We are currently accepting field trip requests for Fall 2021!
We can create a custom program that meets the needs of your students and your educational goals, or you can choose from one of our standardized programs below. All programs can be adapted for any elementary grade level. Programs are generally around 90 minutes long. Please complete a program request form at least three weeks prior to your preferred date.
Plan your visit with directions to our site, regulations and other helpful information.
Off-site field trips not an option? We can come to you! Most of the programs below can be modified to be offered on school grounds. Please include this in your program request.
$5 per student for a <120 minute program
$7 per student for a >120 minute program
No fee for teachers or adult chaperones
The ELC is committed to being a resource for kids and families of all backgrounds. We offer a 50% discount for any students who receive Free and Reduced Lunch, please indicate on your request if you would like to use this discount. We also have limited funding available to help schools off-set the cost of field trip and/or bus, please contact us to discuss this option.
Need help funding your field trip? Poudre Heritage Alliance’s Learning in Our Watershed™ program provides support to Larimer and Weld County schools when they take educational field trips to the Cache la Poudre River National Heritage Area. Please feel free to email firstname.lastname@example.org for more information.
Standards-Based Program Options
Icky, Sticky and Small
We’re turning your students into young entomologists! After learning about and practicing the basics of classification, students will use simple scientific tools to collect, observe, and describe arthropods. They will then use their new knowledge to determine which critters are insects and which are not!
For the Love of Trees
Get ready for some tree hugging! Using our senses, we’ll explore the wonderful world of trees. After selecting two different types of trees, students will identify similarities and differences in the way they feel, smell, and look. We’ll then do some more investigating to determine the importance of trees in the environment.
The Nitty Gritty of Soils
Roll up your sleeves and get your shovels out! After identifying three soil investigation test plots, your young scientists will use a variety of tools, including their senses, to analyze the similarities and differences among soil types. They will then use their observations to predict the answers to questions such as which soil type makes the best habitat or which one holds the most moisture.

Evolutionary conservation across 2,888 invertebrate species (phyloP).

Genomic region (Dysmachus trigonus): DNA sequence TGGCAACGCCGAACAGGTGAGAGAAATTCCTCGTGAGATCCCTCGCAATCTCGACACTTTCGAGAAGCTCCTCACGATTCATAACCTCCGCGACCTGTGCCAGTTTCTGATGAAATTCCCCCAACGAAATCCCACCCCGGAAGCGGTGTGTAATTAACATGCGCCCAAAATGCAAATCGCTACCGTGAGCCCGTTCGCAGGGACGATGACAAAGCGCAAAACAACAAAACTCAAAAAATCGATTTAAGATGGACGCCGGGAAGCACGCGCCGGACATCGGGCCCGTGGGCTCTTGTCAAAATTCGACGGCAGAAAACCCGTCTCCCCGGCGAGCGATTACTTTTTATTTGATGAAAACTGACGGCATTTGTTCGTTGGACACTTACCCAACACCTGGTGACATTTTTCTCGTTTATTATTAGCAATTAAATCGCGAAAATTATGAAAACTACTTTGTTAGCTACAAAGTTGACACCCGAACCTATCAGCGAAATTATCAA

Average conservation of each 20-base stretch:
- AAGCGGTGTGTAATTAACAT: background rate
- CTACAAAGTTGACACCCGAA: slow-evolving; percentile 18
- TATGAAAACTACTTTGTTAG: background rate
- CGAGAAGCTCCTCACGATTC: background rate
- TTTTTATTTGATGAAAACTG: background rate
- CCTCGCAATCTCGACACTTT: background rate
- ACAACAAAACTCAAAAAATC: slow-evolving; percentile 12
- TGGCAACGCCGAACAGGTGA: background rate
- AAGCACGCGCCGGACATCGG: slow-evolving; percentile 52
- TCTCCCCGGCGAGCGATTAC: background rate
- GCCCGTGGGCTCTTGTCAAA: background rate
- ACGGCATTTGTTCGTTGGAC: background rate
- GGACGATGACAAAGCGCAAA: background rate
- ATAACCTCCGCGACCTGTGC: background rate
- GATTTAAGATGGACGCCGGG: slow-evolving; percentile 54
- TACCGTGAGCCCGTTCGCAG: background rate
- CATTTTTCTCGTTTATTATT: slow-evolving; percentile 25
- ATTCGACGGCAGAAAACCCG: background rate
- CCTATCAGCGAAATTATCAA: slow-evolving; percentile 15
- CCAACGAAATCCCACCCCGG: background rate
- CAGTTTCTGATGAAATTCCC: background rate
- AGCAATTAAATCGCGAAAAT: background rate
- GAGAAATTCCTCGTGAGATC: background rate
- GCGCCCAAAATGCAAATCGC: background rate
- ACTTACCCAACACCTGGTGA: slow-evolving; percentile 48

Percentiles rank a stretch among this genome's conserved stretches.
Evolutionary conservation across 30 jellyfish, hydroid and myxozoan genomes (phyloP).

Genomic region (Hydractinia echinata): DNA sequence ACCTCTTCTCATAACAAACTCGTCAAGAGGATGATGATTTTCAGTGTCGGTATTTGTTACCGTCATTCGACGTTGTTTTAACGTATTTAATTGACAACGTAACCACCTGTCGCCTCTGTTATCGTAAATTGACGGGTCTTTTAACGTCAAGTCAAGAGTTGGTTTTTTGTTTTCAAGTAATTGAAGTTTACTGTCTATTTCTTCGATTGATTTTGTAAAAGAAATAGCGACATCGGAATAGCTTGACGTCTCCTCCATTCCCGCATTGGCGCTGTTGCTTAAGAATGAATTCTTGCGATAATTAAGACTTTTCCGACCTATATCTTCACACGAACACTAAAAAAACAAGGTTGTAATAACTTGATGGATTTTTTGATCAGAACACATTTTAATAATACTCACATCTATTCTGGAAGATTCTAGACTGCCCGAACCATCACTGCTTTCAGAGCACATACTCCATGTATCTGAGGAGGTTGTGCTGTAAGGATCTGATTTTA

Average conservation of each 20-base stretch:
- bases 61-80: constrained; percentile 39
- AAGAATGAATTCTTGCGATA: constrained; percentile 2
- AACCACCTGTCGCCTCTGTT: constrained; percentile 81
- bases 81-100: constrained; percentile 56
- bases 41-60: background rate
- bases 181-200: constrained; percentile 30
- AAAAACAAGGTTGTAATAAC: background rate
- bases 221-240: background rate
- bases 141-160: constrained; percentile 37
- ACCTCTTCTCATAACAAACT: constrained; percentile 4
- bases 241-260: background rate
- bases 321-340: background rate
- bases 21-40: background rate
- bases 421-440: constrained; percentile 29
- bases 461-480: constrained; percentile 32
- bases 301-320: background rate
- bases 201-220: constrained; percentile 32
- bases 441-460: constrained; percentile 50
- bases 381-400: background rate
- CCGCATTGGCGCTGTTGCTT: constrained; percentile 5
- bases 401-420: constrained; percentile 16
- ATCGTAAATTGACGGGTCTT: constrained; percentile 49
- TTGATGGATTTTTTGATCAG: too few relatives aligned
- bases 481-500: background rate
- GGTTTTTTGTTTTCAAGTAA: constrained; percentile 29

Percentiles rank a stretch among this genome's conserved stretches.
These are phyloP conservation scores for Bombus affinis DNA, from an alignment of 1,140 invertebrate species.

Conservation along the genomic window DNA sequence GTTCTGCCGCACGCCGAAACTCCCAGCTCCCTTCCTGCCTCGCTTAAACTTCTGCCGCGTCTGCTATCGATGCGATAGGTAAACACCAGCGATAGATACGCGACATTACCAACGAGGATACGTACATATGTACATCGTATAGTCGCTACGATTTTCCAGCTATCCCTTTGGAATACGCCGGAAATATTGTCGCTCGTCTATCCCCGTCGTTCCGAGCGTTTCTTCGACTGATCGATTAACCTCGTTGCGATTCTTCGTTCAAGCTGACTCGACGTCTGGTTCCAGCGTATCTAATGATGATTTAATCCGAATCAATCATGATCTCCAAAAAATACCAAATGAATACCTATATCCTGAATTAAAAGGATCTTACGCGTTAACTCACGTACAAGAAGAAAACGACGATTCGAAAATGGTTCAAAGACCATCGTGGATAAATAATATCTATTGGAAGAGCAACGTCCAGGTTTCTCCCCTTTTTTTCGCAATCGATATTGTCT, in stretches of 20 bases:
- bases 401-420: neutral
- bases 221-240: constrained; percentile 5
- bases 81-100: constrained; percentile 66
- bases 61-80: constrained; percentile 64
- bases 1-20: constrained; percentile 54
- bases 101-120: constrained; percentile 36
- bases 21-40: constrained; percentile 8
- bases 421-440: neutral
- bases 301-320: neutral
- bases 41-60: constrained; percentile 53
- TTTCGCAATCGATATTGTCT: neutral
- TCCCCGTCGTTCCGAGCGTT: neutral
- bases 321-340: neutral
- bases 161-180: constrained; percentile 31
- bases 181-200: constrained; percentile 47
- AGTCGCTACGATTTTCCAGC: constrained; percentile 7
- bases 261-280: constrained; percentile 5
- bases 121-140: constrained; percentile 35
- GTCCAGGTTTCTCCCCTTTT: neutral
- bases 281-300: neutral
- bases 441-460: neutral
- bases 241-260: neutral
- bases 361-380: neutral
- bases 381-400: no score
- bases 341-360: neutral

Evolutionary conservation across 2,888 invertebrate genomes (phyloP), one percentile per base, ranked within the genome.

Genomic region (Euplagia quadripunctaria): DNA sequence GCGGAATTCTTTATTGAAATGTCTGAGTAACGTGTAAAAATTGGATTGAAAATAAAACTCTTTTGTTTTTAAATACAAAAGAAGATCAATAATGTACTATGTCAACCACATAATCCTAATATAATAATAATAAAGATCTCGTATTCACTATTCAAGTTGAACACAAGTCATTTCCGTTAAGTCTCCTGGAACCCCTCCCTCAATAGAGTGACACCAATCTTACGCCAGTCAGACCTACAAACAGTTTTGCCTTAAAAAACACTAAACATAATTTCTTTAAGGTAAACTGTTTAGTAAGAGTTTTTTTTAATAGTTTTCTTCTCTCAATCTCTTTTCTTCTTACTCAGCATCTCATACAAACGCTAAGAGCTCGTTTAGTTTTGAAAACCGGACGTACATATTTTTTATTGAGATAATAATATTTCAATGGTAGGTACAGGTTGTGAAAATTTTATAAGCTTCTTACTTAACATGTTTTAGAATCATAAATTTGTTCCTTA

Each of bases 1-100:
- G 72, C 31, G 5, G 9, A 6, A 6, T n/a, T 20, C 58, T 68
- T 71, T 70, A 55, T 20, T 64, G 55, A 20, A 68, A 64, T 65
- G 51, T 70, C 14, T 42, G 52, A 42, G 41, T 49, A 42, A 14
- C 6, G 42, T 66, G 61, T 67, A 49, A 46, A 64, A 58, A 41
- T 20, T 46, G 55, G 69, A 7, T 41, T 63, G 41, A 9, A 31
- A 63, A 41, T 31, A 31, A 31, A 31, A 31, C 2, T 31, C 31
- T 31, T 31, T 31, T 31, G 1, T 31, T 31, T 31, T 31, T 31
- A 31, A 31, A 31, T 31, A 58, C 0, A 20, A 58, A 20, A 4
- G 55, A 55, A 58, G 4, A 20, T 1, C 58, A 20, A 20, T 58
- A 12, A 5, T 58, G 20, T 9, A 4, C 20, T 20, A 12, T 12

Our resident wildlife detective – Mr./Ms. S. Martypants – needs help determining what lives at the ELC. After an introduction to the four ecosystems of the ELC, your detectives-in-training will set up transects to determine what kinds of critters call the ELC home.
After exploring the flora and fauna that call the ELC home, students will examine specific species to determine what behavioral and physical characteristics these creatures have that allow them to thrive here. They will then be tasked with creating their own super ELC critter – now that is adaptastic!
Upon their arrival, your students will be instantaneously transformed into plant and animal species that call the ELC home! Equipped with their detective skills and various measurement devises, they will then embark on a journey to find suitable habitat that includes the necessary living and non-living components for their survival.
We’re in need of detectives! Upon arriving at the ELC, student detectives will investigate the structures of plants and animals to help us understand how these organisms function in everyday life. Also, students will use their findings to create their own organisms in an artistic diagram!
The Cycle of Life
In this lesson, students will answer the question “Which has a longer life cycle, a tree or an insect?” by finding evidence and using that evidence to support their ideas. We will hunt around the ELC for evidence of each stage of the life cycle of each organism, making observations along the way about the needs of the organism at each stage. This hands-on lesson asks students to go beyond the obvious to think critically about what is going on in the natural world.
The Rock (and Roll) Cycle
Students will work towards mastering the steps of the rock cycle and learning the three main types of rocks: sedimentary, igneous and metamorphic. As we hike around the ELC, students will work to classify the rocks we find into the three main types. To wrap up the day, students will choose a rock and write a story about how it came to be there, incorporating the processes and vocabulary from the rock cycle. Should be a rockin’ good time!
In this lesson students will be exposed to the wonderful world of macroinvertebrates! They will collect macroinvertebrates from the Poudre River, then observe the similarities and differences between the species that they catch. Without any sort of ID guide, the students will be asked to classify the macros based on the characteristics they observe. Students will be asked to write descriptions of each category they create and create a guide that someone could use to place organisms into these categories.
Our Changing Earth
In this lesson, students will define and identify various fluvial processes that shape riparian areas. After a brief introduction to related scientific terms, students will be split into groups to explore the Cache la Poudre River as it flows through the ELC. Students will be given an aerial map of the ELC property to aid their investigation. They will be tasked with finding examples of fluvial occurrences and mapping where they were found. Follow-up discussions will focus on how these processes affect plant life, wildlife, and humans.